According to one preferred embodiment of this invention, the water-absorbing agent (II) is obtained by mixing the water-absorbing agent (I) having such excellent properties with finely divided silica. The water-absorbing agent (II) does not significantly decrease in flowability nor undergo caking upon moisture absorption, and has excellent handlability It also retains the excellent properties of the water-absorbing agent (I).

Finely divided silica has silicon dioxide having an average particle diameter of not more than 10 microns as a main component, and includes, for example, "Aerosil 200 (a trade name for a product of Japan Aerosil Co., Ltd.) or "CARAPLEX®#67"(a trade name for a product of Shionogi & Co., Ltd.).

The amount of the finely divided silica used is 0.01 to 10 parts by weight per 100 parts by weight of the water-absorbing agent (I). If the amount is less than 0.01 part by weight, no effect of adding silica is observed. If it exceeds 10 parts by weight, no effect is obtained corresponding to the amount used, and this is uneconomical.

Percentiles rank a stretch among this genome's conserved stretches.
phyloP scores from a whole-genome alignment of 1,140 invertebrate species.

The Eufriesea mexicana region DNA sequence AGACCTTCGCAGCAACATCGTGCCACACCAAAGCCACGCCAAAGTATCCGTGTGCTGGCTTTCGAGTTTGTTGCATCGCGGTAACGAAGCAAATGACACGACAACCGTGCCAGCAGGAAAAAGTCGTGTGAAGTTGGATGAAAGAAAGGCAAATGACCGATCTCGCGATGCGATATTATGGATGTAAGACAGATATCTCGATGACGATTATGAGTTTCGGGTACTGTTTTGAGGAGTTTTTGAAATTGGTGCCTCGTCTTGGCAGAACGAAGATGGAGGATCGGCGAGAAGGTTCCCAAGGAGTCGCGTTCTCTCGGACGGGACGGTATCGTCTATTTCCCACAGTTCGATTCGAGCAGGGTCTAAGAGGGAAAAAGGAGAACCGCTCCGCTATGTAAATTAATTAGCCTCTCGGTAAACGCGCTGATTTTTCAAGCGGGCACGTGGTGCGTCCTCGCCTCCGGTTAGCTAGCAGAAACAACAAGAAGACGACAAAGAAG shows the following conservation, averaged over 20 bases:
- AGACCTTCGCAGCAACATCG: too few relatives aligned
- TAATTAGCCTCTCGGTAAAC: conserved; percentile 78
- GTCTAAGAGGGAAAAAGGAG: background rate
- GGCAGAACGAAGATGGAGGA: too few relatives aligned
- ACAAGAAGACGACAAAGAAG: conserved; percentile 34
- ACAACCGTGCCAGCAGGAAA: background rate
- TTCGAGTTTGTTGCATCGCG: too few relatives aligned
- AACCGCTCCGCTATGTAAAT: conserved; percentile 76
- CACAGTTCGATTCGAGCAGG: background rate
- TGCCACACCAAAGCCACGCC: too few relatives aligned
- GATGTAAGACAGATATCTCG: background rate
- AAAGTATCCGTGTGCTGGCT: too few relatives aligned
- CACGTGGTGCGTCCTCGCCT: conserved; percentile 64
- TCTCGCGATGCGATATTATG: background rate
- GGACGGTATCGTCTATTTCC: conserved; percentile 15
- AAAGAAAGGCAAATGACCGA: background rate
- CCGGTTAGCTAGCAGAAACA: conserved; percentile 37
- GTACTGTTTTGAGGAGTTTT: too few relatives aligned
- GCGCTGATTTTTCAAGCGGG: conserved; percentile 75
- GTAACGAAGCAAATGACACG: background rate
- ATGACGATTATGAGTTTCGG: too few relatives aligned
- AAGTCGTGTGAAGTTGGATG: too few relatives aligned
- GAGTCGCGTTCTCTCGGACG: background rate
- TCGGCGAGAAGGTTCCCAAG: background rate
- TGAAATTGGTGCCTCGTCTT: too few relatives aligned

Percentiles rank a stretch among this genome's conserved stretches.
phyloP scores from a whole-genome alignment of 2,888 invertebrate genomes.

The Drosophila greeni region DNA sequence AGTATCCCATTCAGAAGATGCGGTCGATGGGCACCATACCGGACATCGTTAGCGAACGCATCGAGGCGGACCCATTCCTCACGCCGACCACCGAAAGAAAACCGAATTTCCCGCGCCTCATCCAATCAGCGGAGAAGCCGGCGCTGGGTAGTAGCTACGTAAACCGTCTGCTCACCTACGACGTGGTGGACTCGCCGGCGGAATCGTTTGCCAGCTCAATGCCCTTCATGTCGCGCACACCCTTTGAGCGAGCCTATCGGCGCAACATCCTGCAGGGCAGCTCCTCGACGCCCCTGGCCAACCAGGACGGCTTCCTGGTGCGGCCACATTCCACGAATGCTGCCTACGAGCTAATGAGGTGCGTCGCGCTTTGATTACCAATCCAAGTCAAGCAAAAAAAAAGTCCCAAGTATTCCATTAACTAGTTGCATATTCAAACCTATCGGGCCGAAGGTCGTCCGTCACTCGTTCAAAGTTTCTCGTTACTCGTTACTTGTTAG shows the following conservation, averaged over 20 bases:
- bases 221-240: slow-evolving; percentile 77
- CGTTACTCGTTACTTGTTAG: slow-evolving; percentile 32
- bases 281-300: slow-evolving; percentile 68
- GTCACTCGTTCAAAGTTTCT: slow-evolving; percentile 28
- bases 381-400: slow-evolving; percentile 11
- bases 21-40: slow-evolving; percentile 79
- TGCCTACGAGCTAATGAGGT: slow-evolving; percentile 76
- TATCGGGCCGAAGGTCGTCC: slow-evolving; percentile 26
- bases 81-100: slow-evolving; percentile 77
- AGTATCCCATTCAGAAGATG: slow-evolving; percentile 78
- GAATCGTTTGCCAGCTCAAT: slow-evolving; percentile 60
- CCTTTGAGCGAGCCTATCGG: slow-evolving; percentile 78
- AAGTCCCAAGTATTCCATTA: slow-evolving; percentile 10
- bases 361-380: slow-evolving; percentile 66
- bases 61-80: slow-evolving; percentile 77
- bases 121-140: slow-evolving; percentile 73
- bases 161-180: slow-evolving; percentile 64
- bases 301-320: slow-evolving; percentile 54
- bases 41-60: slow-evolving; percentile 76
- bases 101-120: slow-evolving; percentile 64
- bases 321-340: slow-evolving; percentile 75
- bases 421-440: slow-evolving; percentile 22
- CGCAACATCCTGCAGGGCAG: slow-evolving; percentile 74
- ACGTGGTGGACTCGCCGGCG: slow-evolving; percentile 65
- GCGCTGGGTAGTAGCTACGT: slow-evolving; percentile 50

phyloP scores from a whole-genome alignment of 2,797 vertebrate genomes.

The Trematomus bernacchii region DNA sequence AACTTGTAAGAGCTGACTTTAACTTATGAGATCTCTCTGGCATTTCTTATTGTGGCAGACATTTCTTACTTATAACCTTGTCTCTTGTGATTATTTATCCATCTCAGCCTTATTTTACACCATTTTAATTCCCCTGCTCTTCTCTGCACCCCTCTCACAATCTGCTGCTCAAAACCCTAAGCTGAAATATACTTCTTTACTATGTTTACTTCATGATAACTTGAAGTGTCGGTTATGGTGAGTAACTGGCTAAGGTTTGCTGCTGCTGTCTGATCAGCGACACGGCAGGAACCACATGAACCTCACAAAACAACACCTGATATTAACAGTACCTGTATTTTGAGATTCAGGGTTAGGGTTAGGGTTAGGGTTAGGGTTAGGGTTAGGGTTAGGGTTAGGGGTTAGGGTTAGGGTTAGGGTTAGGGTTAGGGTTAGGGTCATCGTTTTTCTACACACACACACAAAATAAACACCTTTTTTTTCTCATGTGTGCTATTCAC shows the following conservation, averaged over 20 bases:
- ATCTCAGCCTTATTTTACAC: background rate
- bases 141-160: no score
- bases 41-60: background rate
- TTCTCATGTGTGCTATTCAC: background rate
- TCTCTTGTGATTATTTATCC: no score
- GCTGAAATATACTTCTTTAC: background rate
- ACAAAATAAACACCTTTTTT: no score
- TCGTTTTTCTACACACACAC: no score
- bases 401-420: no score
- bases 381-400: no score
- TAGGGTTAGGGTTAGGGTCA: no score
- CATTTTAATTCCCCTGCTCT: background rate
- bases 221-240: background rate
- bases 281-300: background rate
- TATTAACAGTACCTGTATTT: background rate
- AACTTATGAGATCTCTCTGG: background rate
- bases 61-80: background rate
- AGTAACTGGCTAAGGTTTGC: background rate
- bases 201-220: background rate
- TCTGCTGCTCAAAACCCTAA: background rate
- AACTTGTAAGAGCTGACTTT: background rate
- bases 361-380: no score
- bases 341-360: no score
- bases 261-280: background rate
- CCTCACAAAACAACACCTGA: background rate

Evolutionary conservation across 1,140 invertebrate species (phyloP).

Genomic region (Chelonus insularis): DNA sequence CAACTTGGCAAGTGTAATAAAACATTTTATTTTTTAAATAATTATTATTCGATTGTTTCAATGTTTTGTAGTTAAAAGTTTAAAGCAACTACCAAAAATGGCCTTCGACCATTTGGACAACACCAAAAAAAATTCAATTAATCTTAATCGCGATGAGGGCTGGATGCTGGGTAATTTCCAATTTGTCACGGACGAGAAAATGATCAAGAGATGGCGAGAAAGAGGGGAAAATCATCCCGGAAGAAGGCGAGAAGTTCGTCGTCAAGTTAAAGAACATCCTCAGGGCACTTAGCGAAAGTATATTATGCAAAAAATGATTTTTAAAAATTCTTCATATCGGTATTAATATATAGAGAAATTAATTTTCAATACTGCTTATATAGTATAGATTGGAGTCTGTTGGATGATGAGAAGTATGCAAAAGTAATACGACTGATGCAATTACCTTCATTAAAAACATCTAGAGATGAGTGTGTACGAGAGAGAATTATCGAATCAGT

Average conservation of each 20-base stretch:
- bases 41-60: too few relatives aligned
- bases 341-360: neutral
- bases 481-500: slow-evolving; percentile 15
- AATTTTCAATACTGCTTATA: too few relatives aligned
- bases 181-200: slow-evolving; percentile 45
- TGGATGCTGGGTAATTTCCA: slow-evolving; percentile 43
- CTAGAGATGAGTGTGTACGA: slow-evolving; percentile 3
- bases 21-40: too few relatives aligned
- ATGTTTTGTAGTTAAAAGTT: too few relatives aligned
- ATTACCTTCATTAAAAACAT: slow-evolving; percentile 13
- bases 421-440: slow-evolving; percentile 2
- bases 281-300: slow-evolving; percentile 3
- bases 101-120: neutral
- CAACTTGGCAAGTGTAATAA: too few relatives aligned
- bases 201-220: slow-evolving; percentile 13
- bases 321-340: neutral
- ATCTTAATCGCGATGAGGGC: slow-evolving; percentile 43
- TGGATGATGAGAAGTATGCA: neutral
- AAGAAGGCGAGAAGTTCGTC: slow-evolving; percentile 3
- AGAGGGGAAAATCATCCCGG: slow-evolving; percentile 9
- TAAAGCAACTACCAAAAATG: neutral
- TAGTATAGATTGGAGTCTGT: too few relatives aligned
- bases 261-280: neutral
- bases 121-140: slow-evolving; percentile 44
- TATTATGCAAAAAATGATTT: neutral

To obtain the water-absorbing agent (II) by mixing the water-absorbing agent (I) with finely divided silica, ordinary mixing methods and devices may be used, and there is no particular restriction to them.

According to another preferred embodiment of the present invention, the water-absorbing agent (III) is obtained by adding an aqueous liquid to the water-absorbing agent (I), stirring the mixture and then pulverizing and granulating the mixture. The water-absorbing agent (III) has a small proportion of fine particles and a uniform particle size distribution and does not decrease in weight nor pollute the working environment owing to the occurrence of dust. It also retains the excellent properties of the water-absorbing agent (I).